Celebrating Women in Construction Week
March 3-9, 2019 marks the 59th annual Women in Construction (WIC) Week, a time set aside to spread awareness of the role of women in the construction industry.
Founded by the National Association of Women in Construction (NAWIC), WIC Week highlights women as an important, visible component of the construction industry while also drawing attention to the many opportunities available for women construction workers.
Sandy Field, past-president of NAWIC, points out:
“While there are more than one million women employed in the construction industry, women only comprise approximately 10% of the construction workforce. These women, whether they are administrative specialists, general contractors, subcontractors, tradespeople, or professionals, are vital elements to the construction process.
Women in Construction Week is simply a time set aside to thank those women for all their efforts toward successful construction projects. WIC Week will also bring attention to the industry and encourage others to realize that construction is a viable, profitable career field.”
With over 120 chapters, the 4000+ NAWIC members spend WIC Week highlighting the growing role of women working in construction and hosting events such as:
- Panel discussions which cover topics like challenges faced in the workplace, harassment, and career development.
- Fundraisers to help fund chapter community outreach.
- High school presentations to facilitate an understanding of the careers that are available to women in the construction industry.
- Efforts to recruit women into the construction workforce.
The NAWIC’s goal is to bring awareness of the role of women in the construction industry while also normalizing the idea of it and making it clear that construction is a viable avenue for a successful career.
Women In Construction, by the Numbers
What are the realities of women in the construction industry? In the words of Dove Sifers-Putman, CBT (president of NAWIC):
”Construction has less than 9% of women working in the industry, in the actual trades, it is only 3%.”
This means that, while women are breaking into the construction industry more than ever before, it is still a very male-dominated field – particularly in skilled trades like masonry, welding, carpentry, etc.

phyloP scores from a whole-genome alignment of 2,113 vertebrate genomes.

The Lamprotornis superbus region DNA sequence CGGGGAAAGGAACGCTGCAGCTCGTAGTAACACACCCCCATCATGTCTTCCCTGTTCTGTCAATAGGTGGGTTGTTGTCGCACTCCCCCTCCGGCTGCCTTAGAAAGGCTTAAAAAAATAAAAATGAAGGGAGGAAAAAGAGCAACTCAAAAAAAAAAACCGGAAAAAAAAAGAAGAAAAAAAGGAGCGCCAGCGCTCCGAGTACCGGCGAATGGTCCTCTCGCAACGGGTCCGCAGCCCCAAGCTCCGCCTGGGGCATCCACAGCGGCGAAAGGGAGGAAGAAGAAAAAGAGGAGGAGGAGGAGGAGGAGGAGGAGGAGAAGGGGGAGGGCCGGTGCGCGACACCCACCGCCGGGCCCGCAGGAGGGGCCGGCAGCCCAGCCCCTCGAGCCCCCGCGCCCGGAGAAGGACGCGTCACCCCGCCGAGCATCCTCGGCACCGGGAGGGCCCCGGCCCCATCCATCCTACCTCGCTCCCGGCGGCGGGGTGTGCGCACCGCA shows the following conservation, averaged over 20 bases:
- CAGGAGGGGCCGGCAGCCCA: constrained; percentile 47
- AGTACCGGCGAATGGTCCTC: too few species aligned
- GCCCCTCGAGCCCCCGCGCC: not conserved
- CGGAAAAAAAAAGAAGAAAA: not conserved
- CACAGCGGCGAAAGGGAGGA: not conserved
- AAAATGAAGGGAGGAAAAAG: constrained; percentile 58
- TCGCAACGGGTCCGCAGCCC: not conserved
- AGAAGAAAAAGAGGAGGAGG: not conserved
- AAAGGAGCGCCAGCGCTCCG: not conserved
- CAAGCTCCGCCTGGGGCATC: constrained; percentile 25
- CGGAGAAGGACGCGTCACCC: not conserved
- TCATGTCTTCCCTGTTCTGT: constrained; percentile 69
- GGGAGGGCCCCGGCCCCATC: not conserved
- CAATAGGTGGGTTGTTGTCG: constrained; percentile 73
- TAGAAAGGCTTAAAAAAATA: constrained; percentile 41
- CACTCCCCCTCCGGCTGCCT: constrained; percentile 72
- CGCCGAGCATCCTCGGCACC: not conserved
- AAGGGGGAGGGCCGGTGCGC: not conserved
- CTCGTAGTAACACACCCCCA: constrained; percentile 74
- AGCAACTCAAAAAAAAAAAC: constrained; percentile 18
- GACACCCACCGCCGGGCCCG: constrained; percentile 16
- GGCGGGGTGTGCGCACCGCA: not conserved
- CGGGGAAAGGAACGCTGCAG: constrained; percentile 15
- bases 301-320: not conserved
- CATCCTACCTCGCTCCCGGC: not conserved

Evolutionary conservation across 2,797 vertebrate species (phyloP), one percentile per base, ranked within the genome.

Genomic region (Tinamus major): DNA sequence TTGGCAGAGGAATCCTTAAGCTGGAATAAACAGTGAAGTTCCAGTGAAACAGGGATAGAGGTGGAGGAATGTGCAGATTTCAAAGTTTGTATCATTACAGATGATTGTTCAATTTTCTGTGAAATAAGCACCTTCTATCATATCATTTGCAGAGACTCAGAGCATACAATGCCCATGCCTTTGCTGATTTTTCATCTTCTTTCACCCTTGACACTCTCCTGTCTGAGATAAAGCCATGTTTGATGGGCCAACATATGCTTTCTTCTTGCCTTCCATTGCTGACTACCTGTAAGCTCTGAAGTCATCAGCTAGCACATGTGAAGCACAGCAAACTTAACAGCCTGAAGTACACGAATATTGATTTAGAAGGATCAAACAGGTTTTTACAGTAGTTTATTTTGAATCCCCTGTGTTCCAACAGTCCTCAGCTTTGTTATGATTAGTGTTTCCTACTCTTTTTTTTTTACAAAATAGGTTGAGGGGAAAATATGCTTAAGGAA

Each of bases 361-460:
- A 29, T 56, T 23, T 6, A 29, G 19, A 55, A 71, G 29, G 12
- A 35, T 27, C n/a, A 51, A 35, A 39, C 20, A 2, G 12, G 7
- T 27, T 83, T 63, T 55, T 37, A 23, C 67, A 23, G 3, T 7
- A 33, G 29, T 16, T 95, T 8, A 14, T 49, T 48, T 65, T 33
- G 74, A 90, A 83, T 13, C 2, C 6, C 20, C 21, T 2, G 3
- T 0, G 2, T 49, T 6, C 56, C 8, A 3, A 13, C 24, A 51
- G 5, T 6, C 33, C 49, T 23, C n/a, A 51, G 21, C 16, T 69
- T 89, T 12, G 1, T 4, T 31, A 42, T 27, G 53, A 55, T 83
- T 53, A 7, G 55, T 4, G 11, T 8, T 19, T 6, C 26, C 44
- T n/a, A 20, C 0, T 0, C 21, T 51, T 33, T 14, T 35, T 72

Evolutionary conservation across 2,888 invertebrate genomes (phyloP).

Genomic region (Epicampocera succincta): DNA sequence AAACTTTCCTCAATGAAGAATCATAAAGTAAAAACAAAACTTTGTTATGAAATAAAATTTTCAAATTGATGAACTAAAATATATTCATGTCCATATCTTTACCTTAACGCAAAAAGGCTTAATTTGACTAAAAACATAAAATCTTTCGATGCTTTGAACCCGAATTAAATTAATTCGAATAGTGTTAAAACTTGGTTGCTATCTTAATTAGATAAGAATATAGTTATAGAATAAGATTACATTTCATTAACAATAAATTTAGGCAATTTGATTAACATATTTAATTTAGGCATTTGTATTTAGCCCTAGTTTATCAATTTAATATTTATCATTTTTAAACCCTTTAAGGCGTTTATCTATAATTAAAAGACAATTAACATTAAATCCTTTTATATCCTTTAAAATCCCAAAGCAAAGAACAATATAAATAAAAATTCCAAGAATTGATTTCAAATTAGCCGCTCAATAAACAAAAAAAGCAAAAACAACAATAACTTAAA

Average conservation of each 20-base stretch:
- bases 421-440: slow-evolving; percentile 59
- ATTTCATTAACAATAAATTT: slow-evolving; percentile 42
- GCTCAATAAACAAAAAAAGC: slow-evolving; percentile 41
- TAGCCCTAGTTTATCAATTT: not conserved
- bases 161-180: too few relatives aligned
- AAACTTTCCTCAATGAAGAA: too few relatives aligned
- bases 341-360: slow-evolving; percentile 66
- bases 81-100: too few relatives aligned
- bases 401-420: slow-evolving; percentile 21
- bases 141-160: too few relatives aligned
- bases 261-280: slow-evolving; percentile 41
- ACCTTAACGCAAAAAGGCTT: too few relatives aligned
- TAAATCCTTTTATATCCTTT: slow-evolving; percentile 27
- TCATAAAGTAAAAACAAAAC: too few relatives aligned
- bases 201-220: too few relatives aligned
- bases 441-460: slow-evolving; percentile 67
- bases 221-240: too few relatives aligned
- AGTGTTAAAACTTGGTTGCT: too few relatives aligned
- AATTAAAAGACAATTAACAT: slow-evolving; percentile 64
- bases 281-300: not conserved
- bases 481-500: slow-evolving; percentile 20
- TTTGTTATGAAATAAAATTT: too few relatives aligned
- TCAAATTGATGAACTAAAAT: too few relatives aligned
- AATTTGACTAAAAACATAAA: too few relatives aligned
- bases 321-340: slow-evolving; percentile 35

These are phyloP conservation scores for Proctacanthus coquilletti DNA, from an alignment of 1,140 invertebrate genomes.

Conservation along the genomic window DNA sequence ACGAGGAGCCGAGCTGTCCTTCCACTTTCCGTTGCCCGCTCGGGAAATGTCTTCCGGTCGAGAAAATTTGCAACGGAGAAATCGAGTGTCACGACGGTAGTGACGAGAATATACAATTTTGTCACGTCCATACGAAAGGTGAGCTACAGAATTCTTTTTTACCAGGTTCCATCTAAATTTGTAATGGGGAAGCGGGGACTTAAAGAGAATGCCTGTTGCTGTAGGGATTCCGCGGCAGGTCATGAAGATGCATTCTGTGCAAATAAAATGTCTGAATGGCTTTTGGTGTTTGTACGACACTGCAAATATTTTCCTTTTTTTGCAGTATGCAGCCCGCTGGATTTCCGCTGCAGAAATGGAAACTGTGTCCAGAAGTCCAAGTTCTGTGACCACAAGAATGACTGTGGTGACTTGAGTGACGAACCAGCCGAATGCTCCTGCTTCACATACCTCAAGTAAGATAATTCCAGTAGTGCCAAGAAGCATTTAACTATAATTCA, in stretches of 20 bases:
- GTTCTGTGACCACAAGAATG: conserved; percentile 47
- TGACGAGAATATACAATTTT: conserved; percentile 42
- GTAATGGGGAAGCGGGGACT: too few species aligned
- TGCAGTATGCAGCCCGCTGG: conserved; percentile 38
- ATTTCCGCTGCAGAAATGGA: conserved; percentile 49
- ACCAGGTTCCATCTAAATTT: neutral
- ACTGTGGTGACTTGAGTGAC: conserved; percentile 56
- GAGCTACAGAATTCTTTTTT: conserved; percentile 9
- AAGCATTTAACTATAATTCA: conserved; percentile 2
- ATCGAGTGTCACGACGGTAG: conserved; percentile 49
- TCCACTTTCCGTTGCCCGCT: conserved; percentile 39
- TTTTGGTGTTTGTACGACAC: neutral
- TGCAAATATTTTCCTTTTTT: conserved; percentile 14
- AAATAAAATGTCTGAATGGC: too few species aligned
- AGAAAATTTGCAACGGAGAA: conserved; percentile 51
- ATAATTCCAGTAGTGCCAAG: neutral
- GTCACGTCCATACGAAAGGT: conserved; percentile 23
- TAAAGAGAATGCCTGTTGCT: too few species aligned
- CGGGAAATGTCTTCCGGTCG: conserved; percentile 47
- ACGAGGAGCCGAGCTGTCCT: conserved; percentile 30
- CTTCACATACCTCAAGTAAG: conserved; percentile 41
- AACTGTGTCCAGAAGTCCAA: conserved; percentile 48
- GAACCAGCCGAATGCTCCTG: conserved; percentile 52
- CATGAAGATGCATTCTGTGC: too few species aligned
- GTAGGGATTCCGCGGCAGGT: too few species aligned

However, the number of women in the construction workforce is on the rise – up from 807K in 2010 to 970K in 2017 – and won’t be slowing down any time soon.
Why Women Should Pursue a Career in Construction
The goal of WIC Week is to celebrate women in construction and recruit new women to join.
Here are a few reasons why you should consider a career in construction.
The Construction Industry Wants You
Industries are starting to understand that diversity in the workplace pays, for everyone. Research shows that companies in the top quarter of gender diversity are 21 percent more likely to have financial returns above respective national industry medians.
According to Glassdoor, 69% of executives consider diversity and inclusion an important issue.
The Architecture, Engineering and Construction Industry is listening.
A growing number of companies are making diversity and inclusion a priority, creating dedicated leadership programs and ensuring a positive, team environment for female workers.
These programs are designed to give female employees an opportunity to share both challenges and success they experience and encourage mentor-apprentice relationships between women with experience in the industry and those who are just starting out.
High Pay With a Narrow Pay Gap = More $ For Women Construction Workers
In 2017, the median annual wage for all construction jobs was $44,730, coming in at $7,000 more the median annual wage for all U.S. occupations.
And for women, the construction industry offers a unique pay advantage.
On average, women in the U.S. earn 81.1% of what their male equivalents make.
Not in the construction industry.
According to the Bureau of Labor Statistics, women in the construction industry are averaging 95.7% of what the men they work with make.
That’s an 18% higher average and a profound narrowing of the gender pay gap.
The Industry Grows as the Workforce Dwindles
It is projected that, between 2016 and 2026, the construction industry will grow 11%, adding 747,600 new jobs.
However, 80% of U.S. construction firms report that they are unable to find enough skilled constructions workers to meet demand.
Now more than ever, the construction industry needs workers to fill a high number of positions that will be opening up in the near future.
With a growing atmosphere of inclusion, good pay with a narrower pay gap, and high demand, we can celebrate women who are in the construction industry now and look forward to celebrating many more in the near future.